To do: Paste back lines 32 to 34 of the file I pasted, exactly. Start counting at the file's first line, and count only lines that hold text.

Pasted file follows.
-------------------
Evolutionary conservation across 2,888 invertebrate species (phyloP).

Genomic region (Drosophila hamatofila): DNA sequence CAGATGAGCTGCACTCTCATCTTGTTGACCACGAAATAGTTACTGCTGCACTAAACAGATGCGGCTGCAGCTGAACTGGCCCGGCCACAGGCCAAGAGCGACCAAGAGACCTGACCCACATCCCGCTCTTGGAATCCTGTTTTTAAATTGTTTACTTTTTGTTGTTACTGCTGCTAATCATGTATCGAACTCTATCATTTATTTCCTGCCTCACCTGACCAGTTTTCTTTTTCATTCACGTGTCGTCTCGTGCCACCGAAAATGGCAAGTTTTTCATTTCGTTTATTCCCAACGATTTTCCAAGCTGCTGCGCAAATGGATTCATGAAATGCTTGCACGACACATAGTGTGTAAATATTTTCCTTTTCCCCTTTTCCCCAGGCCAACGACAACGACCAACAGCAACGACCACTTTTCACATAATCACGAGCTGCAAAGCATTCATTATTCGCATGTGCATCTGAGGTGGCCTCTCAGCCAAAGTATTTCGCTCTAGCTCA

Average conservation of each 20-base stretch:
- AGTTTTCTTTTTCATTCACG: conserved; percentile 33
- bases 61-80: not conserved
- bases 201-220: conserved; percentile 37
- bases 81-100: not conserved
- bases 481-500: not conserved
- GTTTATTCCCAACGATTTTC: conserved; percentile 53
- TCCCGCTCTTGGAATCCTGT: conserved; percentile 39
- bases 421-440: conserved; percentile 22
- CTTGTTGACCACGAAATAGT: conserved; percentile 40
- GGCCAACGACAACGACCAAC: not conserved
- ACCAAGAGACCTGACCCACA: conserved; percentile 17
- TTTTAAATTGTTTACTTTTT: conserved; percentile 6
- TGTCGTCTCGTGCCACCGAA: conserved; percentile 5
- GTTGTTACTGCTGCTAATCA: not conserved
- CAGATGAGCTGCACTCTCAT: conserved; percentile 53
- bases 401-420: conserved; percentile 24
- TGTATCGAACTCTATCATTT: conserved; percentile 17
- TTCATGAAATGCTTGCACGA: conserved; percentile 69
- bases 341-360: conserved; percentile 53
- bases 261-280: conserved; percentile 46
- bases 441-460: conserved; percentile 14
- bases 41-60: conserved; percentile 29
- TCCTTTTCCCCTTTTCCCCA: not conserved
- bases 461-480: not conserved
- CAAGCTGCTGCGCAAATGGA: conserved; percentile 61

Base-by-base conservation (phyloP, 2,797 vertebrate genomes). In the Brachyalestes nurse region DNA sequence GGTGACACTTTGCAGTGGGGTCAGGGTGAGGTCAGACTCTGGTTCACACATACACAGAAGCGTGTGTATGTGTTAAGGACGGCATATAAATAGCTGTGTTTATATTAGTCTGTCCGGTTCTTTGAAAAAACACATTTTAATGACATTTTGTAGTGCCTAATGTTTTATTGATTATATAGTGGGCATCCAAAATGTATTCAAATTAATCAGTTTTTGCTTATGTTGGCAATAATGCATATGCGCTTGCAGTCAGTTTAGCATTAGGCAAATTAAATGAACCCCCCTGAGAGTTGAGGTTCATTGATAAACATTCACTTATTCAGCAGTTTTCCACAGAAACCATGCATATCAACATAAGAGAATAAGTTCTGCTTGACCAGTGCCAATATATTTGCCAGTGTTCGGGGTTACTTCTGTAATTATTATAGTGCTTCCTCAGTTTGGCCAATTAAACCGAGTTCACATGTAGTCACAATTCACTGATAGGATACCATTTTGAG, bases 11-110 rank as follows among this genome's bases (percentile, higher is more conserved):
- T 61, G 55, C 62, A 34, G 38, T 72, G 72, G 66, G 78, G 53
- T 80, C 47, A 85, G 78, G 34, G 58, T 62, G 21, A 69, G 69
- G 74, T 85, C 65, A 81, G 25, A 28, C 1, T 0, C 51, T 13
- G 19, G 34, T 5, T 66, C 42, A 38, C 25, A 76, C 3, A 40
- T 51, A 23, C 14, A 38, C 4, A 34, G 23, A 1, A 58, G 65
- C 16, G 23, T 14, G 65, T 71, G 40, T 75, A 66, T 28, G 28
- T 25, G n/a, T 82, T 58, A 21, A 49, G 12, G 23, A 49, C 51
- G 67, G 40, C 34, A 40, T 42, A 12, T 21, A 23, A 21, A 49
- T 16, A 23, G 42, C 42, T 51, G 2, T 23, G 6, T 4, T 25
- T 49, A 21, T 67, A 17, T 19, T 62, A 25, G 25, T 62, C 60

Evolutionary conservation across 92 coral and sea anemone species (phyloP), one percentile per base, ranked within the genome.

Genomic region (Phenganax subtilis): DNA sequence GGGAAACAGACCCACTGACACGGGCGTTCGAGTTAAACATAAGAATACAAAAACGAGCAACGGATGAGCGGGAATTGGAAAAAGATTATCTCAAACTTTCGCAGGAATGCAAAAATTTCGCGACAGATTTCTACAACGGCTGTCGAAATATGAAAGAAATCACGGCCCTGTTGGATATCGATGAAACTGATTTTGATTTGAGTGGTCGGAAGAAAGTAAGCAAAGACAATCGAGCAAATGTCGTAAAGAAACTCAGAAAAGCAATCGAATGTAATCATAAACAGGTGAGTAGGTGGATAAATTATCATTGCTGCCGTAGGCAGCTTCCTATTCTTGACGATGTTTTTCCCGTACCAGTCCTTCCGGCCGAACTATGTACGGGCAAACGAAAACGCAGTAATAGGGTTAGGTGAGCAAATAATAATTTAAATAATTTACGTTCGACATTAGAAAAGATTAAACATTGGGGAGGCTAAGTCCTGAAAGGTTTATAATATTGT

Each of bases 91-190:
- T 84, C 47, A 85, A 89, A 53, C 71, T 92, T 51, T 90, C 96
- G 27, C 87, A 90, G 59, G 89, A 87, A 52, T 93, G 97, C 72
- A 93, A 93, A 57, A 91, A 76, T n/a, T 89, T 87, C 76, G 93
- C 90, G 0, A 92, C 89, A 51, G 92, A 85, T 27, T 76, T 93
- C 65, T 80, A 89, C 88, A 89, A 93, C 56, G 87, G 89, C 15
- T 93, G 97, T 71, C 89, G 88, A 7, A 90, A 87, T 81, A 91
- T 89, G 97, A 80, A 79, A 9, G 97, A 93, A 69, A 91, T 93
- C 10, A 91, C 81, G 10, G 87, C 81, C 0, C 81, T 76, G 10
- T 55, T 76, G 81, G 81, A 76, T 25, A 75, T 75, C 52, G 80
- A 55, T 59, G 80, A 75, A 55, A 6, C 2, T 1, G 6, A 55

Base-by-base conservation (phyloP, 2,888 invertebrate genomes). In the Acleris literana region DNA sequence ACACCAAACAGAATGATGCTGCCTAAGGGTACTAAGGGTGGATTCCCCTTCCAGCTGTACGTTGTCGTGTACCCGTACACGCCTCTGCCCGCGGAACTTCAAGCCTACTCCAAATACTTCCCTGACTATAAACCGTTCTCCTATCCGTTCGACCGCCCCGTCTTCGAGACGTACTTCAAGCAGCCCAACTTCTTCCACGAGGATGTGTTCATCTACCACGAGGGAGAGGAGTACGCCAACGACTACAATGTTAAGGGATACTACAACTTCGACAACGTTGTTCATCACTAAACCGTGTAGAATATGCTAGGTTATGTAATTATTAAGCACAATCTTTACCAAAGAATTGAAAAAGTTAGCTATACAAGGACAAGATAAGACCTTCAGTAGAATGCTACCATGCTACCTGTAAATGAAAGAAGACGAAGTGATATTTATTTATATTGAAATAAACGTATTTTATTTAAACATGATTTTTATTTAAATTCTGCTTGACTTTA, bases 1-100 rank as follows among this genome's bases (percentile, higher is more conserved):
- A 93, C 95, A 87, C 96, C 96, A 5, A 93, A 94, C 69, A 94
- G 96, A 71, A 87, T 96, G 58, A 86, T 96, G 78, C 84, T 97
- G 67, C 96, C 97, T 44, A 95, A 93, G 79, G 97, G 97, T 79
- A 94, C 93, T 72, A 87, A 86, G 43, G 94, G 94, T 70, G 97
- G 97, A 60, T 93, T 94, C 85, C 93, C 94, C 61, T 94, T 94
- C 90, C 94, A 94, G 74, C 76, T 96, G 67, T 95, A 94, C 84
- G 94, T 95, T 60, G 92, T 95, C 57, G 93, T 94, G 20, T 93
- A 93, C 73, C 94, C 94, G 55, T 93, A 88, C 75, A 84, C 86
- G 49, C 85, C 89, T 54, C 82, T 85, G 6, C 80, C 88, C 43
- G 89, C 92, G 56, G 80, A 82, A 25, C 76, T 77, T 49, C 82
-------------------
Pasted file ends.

- G 74, T 85, C 65, A 81, G 25, A 28, C 1, T 0, C 51, T 13
- G 19, G 34, T 5, T 66, C 42, A 38, C 25, A 76, C 3, A 40
- T 51, A 23, C 14, A 38, C 4, A 34, G 23, A 1, A 58, G 65